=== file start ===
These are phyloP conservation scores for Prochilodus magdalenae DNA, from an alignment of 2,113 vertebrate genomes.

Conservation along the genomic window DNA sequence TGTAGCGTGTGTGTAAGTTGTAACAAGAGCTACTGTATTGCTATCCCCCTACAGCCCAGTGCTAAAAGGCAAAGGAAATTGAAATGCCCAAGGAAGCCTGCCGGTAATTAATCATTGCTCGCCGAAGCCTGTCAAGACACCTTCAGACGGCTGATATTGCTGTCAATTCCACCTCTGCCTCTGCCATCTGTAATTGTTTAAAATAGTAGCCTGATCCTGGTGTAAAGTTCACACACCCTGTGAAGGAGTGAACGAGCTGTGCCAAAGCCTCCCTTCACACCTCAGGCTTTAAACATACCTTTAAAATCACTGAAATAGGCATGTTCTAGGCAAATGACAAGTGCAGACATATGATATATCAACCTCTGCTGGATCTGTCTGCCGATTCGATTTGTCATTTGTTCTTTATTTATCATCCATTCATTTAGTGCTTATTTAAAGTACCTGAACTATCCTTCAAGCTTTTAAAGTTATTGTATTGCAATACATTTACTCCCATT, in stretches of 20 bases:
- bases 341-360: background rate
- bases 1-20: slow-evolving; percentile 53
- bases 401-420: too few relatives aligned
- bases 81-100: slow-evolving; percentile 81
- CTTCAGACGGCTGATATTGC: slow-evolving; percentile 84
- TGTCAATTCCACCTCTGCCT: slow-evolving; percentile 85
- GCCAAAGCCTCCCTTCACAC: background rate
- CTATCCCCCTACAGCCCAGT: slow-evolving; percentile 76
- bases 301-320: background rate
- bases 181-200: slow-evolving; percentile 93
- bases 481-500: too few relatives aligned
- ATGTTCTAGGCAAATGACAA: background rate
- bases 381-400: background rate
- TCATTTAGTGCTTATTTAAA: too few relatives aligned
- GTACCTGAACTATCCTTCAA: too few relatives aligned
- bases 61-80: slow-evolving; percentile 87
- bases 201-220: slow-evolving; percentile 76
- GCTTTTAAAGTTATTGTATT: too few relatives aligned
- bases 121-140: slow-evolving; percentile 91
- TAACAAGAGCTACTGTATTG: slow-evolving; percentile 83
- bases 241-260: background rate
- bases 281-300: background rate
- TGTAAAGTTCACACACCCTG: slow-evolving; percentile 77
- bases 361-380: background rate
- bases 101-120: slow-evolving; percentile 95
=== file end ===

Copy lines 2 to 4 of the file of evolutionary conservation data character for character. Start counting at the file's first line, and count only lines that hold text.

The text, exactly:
Conservation along the genomic window DNA sequence TGTAGCGTGTGTGTAAGTTGTAACAAGAGCTACTGTATTGCTATCCCCCTACAGCCCAGTGCTAAAAGGCAAAGGAAATTGAAATGCCCAAGGAAGCCTGCCGGTAATTAATCATTGCTCGCCGAAGCCTGTCAAGACACCTTCAGACGGCTGATATTGCTGTCAATTCCACCTCTGCCTCTGCCATCTGTAATTGTTTAAAATAGTAGCCTGATCCTGGTGTAAAGTTCACACACCCTGTGAAGGAGTGAACGAGCTGTGCCAAAGCCTCCCTTCACACCTCAGGCTTTAAACATACCTTTAAAATCACTGAAATAGGCATGTTCTAGGCAAATGACAAGTGCAGACATATGATATATCAACCTCTGCTGGATCTGTCTGCCGATTCGATTTGTCATTTGTTCTTTATTTATCATCCATTCATTTAGTGCTTATTTAAAGTACCTGAACTATCCTTCAAGCTTTTAAAGTTATTGTATTGCAATACATTTACTCCCATT, in stretches of 20 bases:
- bases 341-360: background rate
- bases 1-20: slow-evolving; percentile 53